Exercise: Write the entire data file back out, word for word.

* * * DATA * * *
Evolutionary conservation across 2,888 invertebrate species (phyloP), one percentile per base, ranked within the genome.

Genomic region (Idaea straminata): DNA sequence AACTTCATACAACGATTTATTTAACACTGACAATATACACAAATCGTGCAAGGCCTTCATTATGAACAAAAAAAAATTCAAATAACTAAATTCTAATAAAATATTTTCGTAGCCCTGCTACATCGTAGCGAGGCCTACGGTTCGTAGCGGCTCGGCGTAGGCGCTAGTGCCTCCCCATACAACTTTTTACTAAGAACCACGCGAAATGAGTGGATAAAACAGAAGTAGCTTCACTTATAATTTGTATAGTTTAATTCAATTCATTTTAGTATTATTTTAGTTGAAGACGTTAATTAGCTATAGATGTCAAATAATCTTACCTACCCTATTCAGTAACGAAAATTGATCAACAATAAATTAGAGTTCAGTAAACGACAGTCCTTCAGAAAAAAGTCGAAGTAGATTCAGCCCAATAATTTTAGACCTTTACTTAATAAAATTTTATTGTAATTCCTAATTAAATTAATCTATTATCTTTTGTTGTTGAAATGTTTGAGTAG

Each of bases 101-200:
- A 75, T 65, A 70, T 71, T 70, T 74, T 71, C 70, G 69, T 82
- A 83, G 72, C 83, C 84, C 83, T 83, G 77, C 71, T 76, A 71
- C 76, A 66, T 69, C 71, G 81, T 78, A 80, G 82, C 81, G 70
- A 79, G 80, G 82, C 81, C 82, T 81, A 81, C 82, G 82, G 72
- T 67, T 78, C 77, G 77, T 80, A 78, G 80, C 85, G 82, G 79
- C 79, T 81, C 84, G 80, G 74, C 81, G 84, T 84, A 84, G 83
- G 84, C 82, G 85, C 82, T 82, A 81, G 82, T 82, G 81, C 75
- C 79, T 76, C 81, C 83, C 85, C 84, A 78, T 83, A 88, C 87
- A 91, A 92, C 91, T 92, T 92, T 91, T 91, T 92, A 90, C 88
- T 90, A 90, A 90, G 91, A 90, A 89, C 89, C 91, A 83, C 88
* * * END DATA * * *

Evolutionary conservation across 2,888 invertebrate species (phyloP), one percentile per base, ranked within the genome.

Genomic region (Idaea straminata): DNA sequence AACTTCATACAACGATTTATTTAACACTGACAATATACACAAATCGTGCAAGGCCTTCATTATGAACAAAAAAAAATTCAAATAACTAAATTCTAATAAAATATTTTCGTAGCCCTGCTACATCGTAGCGAGGCCTACGGTTCGTAGCGGCTCGGCGTAGGCGCTAGTGCCTCCCCATACAACTTTTTACTAAGAACCACGCGAAATGAGTGGATAAAACAGAAGTAGCTTCACTTATAATTTGTATAGTTTAATTCAATTCATTTTAGTATTATTTTAGTTGAAGACGTTAATTAGCTATAGATGTCAAATAATCTTACCTACCCTATTCAGTAACGAAAATTGATCAACAATAAATTAGAGTTCAGTAAACGACAGTCCTTCAGAAAAAAGTCGAAGTAGATTCAGCCCAATAATTTTAGACCTTTACTTAATAAAATTTTATTGTAATTCCTAATTAAATTAATCTATTATCTTTTGTTGTTGAAATGTTTGAGTAG

Each of bases 101-200:
- A 75, T 65, A 70, T 71, T 70, T 74, T 71, C 70, G 69, T 82
- A 83, G 72, C 83, C 84, C 83, T 83, G 77, C 71, T 76, A 71
- C 76, A 66, T 69, C 71, G 81, T 78, A 80, G 82, C 81, G 70
- A 79, G 80, G 82, C 81, C 82, T 81, A 81, C 82, G 82, G 72
- T 67, T 78, C 77, G 77, T 80, A 78, G 80, C 85, G 82, G 79
- C 79, T 81, C 84, G 80, G 74, C 81, G 84, T 84, A 84, G 83
- G 84, C 82, G 85, C 82, T 82, A 81, G 82, T 82, G 81, C 75
- C 79, T 76, C 81, C 83, C 85, C 84, A 78, T 83, A 88, C 87
- A 91, A 92, C 91, T 92, T 92, T 91, T 91, T 92, A 90, C 88
- T 90, A 90, A 90, G 91, A 90, A 89, C 89, C 91, A 83, C 88